Let me start with the unthinkable – What if Facebook were to go away? What would people do with those hours a day spent posting, updating and sharing of vacation pictures? Would they all shift to a new platform? If so what platform would it be? YouTube, MySpace, Plaxo? Where would they all go?
Don’t worry, they are clearly the market leader and I don’t believe they will be going away any time soon. But is Facebook providing what the marketplace is looking for? Particularly the younger generation ? With the recent privacy issues and some negative buzz, are we seeing a potential turning point for Facebook? With all the concern this year about Facebook privacy issues, and the attempts by some to start a groundswell to get people to close theirFacebook acounts as a mass protest, it seems that Facebook may be losing some of it’s luster. On a seemingly separate track It also appears that American teens are losing some interest in Facebook, but for very different reasons. I don’t believe it is due to privacy issues but perhaps something even more impactful in the long term, it seems that Facebook just does not seem to be giving them what they want in a social platform.
As I talked about in a recent post on Who’s on Facebook the age demographic has shifted from college age to an average of 37 years old. That was surprising to me at first review. I always thought of Facebook as a younger environment that us older folks were just catching up on and participating in. As Facebook matures and expands it’s revenue models in the areas of advertsiing and eCommerce will it become more commercial and less engaging? Below is a chart that shows where people are engaging with Social Networking by age demographic. You can see that Facebook is the clear leader followed by Myspace, Linkedin and Twitter.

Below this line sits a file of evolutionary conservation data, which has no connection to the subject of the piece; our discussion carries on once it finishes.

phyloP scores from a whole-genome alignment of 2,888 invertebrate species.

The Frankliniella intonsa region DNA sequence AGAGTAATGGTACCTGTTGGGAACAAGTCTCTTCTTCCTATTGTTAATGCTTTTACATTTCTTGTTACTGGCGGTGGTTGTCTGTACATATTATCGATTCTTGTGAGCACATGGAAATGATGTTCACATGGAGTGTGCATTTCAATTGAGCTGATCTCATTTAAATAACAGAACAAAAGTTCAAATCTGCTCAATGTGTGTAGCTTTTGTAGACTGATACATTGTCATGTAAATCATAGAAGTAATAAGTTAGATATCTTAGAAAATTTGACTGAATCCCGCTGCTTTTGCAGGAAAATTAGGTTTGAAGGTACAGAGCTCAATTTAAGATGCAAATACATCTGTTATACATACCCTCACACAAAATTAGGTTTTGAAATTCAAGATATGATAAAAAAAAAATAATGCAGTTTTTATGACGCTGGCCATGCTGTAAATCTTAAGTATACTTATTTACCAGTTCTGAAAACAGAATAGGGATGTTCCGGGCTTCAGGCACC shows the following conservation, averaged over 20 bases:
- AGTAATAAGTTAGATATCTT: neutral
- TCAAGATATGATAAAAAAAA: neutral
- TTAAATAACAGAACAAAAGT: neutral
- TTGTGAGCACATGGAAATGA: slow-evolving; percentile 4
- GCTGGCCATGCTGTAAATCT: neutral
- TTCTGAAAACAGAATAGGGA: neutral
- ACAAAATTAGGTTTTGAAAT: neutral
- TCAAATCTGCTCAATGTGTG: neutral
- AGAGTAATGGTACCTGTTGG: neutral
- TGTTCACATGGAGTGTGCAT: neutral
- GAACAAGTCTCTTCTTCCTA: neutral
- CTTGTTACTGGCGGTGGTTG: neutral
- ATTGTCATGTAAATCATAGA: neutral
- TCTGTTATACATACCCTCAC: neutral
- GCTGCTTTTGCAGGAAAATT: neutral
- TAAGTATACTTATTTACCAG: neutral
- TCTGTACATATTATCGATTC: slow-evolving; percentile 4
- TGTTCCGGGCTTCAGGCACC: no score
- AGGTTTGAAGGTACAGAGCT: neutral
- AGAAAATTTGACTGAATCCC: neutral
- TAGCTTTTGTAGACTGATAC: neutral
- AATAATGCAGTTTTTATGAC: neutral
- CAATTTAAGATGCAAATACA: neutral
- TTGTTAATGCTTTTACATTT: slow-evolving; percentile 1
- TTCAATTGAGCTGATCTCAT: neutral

It is interesting to see the top line up. You would think that they would all be similar and fighting for position but what is interesting is that Linkedin and Twitter are not really competitors to Facebook. Linkedin is clearly a business social network and Twitter is for micro-blogging and does not offer the same services as Facebook. So the only real competitor to Facebook in the top 4 is MySpace and there seems to have been a major shift by young people to out grow My Space and move to Facebook. But what if Facebook loses it’s cool factor and becomes too commercial where would people go next? If you look at the lower end of the chart you see Tagged, Plaxo and MyYearBook. Will one of these platforms rise up to challenge Facebook? One of the challenges of course is the switching costs for a Facebook user. Once you have invested to time to build your profile, load all of your media and invite all of your friends it is not that easy to just move from Facebook. Earlier this summer there were some movements underway to try to create a groundswell for people to close their Facebook accounts. It did not reach critical mass but it does seem like the Facebook growth is leveling off.
Google would of course love to embrace the Facebook community and they have been aggressively launching new Social Networking capabilities. As I covered in one of my earlier blog posts, Google launched Buzz and Google Buzz for Mobile this year which allows for both micr0-blogging as well as Facebook like content sharing. They also own the Orkut social network platfrom as well well as YouTube so if anyone could come up with a Facebook alternative my bet would be that it would be Google in some form or fashion.
So what are your thoughts? Where would you go for Social Networking other than Facebook?
Post: Warren Raisch August 11. 2010 – Social Marketing on the Front Lines